While following the Linux Upskill challenge, I came across some unexpected behaviour: issuing
sudo <command> didn’t prompt me for a password. No problem I thought; I simply need to set a password for my account. While I’m thinking of it, let’s update the password for root too, after all our ec2 instance isn’t using a firewall yet.
su - root passwd root passwd ubuntu exit
Passwords duly set, the password wasn’t prompted:
Let’s check I’m in the
So there must be some config that means I’m not prompted for a password. Let’s look at the
There’s nothing in there that is obviously preventing the password prompt. This question on Stack Overflow suggests that the problem may be a file in
/etc/sudoers.d. Let’s look for all instance of
grep -rl NOPASSWD /etc/sudoers.d
Let’s look at the file (note the lazy history expansion):
# User rules for ubuntu ubuntu ALL=(ALL) NOPASSWD:ALL
This line means I’ll never be prompted for a password. Let’s fix that by commenting it out.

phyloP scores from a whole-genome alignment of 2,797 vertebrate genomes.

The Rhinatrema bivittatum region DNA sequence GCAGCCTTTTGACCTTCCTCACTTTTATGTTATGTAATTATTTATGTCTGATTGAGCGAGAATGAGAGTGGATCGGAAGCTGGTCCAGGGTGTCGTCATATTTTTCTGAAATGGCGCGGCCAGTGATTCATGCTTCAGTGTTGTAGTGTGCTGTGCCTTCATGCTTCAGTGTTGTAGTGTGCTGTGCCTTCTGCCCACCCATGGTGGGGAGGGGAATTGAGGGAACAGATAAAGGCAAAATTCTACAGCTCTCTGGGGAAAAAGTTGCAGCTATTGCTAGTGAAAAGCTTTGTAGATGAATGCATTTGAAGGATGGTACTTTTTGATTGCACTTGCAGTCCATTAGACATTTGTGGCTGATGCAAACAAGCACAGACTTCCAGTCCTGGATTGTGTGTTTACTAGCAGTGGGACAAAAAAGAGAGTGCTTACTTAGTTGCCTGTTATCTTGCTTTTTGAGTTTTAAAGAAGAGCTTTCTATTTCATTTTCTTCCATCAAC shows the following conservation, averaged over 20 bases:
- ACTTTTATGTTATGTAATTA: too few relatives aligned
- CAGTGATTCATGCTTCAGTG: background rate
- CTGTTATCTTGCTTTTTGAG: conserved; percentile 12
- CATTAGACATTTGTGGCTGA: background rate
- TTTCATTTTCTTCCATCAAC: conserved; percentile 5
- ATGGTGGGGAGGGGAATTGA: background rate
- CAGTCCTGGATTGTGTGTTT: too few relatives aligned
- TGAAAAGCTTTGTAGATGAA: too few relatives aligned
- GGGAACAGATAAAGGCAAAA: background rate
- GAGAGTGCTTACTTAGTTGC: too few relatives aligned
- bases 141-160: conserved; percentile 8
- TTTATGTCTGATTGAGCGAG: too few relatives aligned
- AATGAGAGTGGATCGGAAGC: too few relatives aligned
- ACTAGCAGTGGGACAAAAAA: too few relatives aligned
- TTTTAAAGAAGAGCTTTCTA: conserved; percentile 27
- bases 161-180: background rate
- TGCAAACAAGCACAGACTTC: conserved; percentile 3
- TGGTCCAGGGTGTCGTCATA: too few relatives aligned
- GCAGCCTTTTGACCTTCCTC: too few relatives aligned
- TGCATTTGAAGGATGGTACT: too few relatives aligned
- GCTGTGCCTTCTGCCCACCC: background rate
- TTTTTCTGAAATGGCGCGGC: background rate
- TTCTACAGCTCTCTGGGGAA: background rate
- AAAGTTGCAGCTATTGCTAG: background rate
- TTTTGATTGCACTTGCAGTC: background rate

su - root vi /etc/sudoers.d/90-cloud-init-users
Oh! The file isn’t writeable. I could use
visudo to edit it, but that is defaulting to use
nano. Ugh, no thanks.
Instead, let’s check, and fix the file permissions
ls -l /etc/sudoers.d/90-cloud-init-users
It’s owned by root, but root cannot write to it. Let’s temporarily make the file writeable:
chmod 640 /etc/sudoers.d/90-cloud-init-users
Now we can edit it, and return the permissions
vi /etc/sudoers.d/90-cloud-init-users chmod 440 /etc/sudoers.d/90-cloud-init-users exit # exit the root acct, we don't need it any more
and test that we are being prompted for the password correctly:
sudo apt update